May Story Time Programs

It’s a great time to enroll your kids (or grandkids) in Billings Farm & Museum’s Programs for Preschoolers, taking place Wednesday mornings in May, from 9:00 – 10:30 a.m. Each Preschool Program will feature a story, visit to the farm, hands-on activity, and snack. The cost is $3.00 per person for Billings Farm & Museum members and $5.00 per person for non-members (includes admission to the Farm & Museum).

Scroll down for our enrollment form and details on each program:

John and Tom.  Wed., May 2.  When John has an accident while cutting logs in the woods, Tom, the Morgan horse uses his strengths to rescue him. Learn about this friendship between a boy and his horse. We’ll visit our own Draft Horses and Working Steers, create a horse project to take home and share a tasty treat with friends.

The Great Pig Escape.  Wed., May 9.  Farmers Bert & Ethel have a long drive to market, and when they arrive, the pigs they planned on selling have mysteriously disappeared. Where have these crafty pigs gone to?  We will visit our pigs, make a pompom craft and enjoy a snack together.

Big Chickens Fly the Coop.  Wed., May 16.  Four big chickens, who are afraid of everything, want to fly the coop and see the world. Where will this adventure take them? Visit our new chicks, make a chicken for your collection and share a snack with your friends.

The Sheep Over.  Wed., May 23.  Sweet Pea the sheep has been sick. To celebrate her recovery, she has a sleepover in the greenhouse with her farm friends. Come hear about the farm friends celebration. We’ll visit our sheep and lambs, create a sheep like Sweet Pea and enjoy a delicious celebration snack!

Miss Maple’s SeedsWed., May 30.  Miss Maple adopts lost seeds that haven’t yet found a place to sprout. She nurtures them and helps them learn about being a seed. We will visit our gardens, plant some seeds and share a veggie treat.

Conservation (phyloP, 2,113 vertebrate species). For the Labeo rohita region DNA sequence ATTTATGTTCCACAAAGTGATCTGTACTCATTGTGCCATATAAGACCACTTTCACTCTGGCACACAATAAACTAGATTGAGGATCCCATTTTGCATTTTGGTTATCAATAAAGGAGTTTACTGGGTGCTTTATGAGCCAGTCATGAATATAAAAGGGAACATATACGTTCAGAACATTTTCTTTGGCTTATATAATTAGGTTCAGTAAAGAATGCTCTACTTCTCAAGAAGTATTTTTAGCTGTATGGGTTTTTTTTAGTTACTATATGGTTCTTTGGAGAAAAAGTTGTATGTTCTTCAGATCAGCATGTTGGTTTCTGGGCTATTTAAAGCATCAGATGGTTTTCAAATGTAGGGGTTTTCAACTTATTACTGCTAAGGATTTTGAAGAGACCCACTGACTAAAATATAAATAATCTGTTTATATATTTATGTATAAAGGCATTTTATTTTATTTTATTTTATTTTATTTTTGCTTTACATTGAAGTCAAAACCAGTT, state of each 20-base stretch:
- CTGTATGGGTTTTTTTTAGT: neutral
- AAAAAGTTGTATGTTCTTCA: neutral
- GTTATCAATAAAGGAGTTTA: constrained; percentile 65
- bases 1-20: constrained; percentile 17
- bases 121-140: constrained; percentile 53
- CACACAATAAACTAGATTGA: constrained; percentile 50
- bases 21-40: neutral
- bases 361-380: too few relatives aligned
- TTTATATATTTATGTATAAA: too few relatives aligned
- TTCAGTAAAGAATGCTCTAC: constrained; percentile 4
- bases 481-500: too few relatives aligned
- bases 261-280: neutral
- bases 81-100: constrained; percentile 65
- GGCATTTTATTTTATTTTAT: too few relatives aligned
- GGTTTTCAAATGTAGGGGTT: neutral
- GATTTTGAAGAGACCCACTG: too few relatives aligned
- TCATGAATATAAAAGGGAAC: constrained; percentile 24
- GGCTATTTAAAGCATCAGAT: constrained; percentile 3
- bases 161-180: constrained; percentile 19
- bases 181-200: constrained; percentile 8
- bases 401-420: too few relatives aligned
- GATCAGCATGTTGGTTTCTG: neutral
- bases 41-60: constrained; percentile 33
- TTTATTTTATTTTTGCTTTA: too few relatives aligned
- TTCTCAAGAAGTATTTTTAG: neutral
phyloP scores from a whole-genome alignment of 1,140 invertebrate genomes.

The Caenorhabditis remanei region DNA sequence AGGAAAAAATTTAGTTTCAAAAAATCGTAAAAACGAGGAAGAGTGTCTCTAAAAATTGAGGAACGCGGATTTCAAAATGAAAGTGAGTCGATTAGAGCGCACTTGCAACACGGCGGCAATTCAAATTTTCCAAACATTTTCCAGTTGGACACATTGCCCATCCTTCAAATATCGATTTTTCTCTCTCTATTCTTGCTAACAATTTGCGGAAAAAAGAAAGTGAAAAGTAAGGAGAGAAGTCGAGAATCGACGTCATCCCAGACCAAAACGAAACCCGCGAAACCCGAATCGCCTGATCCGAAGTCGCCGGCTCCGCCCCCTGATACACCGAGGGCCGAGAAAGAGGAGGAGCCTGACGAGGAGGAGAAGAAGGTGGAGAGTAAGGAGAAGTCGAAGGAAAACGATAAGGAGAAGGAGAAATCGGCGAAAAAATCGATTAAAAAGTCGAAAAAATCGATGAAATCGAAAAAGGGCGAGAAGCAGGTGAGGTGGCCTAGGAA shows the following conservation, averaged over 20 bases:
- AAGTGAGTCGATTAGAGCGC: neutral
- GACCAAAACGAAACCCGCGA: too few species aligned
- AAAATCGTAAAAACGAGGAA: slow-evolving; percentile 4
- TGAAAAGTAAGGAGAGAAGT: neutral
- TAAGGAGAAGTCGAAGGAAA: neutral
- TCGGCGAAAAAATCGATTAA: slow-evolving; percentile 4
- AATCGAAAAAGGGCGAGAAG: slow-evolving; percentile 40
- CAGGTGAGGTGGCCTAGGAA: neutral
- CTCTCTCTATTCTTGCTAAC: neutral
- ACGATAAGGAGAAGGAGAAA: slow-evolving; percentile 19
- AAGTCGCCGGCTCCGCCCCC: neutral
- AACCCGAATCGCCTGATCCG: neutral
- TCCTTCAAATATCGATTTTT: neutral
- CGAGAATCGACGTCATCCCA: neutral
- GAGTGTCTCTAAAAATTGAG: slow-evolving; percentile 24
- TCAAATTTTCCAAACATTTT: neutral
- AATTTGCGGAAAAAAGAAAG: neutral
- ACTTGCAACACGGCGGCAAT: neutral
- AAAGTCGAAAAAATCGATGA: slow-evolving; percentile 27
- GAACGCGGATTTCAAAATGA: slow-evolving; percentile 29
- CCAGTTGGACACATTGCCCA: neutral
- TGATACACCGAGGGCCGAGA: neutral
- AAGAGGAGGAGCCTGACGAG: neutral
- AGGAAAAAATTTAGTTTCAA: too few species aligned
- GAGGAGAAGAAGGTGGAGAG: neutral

To register for Programs for Preschoolers, please call 802/457-2355, week days, between 8:00 a.m. and 4:30 p.m. or use the form below. Each program has limited enrollment, and advance registration is required.

 

 

 

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2018 Summer Camp Offerings

Billings Farm & Museum is hosting two week-long summer camps in 2018. Each camp, designed for ages 8 – 12, is offered twice during the summer breakThe sessions are Monday – Friday from 9:00 a.m. – 3:00 p.m.

Living History Camp
July 9 – 13 and August 6 – 10, 2018

Step back in time to 1890s Vermont! Based on the personal journals of children who grew up in the state’s villages and on hill farms, Billings Farm & Museum’s Living History Camp is a fun way for kids to experience life on a 19th-century farm.

Throughout the week, campers will use historic techniques to help around the farm. They’ll feed and groom animals, saw wood, and make apple pie and jam on the kitchen woodstove. They’ll also go fishing, listen to stories, make ice cream, play games, create craft projects, meet characters from the past, and more. At the end of the week, campers host their families at the farm for a special presentation and celebration of what they learned.